Abstract P139: Heart Failure Is Initiated By and Progresses Because of Normal Responses of Energy Metabolism to Stress
Objectives The mechanism underlying heart failure (HF) after an index cardiac event is unknown but should have several characteristics. HF is a modern problem, so it will likely be a general response and be able to encompass the variety of initiating cardiac lesions as well as significant stress (e.g. exertion). The consequences should lead to the many alterations found in HF.
[ATP] falls when energy demand outstrips supply (e.g. ischemia) but do not recover promptly with reperfusion because AMP is quickly catabolized and unavailable for recharging. [ATP] recovery is slow and limited by the availability of ribose-5-P. Ribose is not used as fuel and is channeled into nucleotide (ATP) synthesis allowing the effects of [ATP] recovery on function to be studied. Our hypothesis was that HF results from these responses of energy metabolism to stress which lower [ATP[ and affect the numerous myocardial reactions whose activity depends on [ATP]. The ability of ribose to quickly increase [ATP] allows these effects to be studied.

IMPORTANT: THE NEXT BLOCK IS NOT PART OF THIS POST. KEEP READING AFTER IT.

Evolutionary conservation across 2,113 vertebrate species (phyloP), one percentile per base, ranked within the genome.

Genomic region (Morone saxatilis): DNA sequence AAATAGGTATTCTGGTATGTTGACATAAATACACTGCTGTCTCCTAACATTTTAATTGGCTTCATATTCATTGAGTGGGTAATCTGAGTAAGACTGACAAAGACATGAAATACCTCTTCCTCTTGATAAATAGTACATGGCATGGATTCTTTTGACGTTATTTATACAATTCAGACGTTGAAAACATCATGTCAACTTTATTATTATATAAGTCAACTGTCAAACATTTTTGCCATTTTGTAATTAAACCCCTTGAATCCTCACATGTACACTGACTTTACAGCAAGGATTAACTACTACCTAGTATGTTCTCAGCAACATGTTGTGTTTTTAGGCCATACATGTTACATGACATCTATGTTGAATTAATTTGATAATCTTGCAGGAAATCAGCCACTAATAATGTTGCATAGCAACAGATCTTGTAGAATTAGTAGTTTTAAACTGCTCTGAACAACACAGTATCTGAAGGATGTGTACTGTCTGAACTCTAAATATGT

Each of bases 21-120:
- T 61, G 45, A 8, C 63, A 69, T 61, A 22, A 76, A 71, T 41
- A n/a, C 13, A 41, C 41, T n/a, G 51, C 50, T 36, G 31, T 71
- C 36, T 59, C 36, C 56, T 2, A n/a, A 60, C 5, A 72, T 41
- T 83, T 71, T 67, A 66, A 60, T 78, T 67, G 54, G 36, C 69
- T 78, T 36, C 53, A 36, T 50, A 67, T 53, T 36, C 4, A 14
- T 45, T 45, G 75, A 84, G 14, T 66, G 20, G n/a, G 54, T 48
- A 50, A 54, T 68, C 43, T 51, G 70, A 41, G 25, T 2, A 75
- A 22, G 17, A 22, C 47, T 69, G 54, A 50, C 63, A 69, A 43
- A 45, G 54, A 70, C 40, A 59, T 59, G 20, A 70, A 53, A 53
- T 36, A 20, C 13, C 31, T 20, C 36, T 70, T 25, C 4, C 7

Methods The effects of ribose infusion on two models of myocardial stress were studied. (1) An intact canine model of global ischemia which allowed serial myocardial biopsies and detailed function analysis. (2) A rat myocardial infarction model which allowed ECHO analysis of the remote myocardium.
Conclusions 1) When energy demand outstripped supply (either from ischemia or increased work) myocardial [ATP] falls and recovery was slow. 2) Ribose is the limiting precursor for [ATP] recovery and infusion allowed the relationship between [ATP] and function to be studied. 3) In both myocardial ischemia recovery and increased load (from MI) ribose enhanced [ATP] and improved function. 4) The response of myocardial energy metabolism response to stress results in lower [ATP] which will decrease the activity of many function related reactions. 5) HF could begin and progress from these reactions of energy metabolism to cardiac stress.
- © 2011 by American Heart Association, Inc.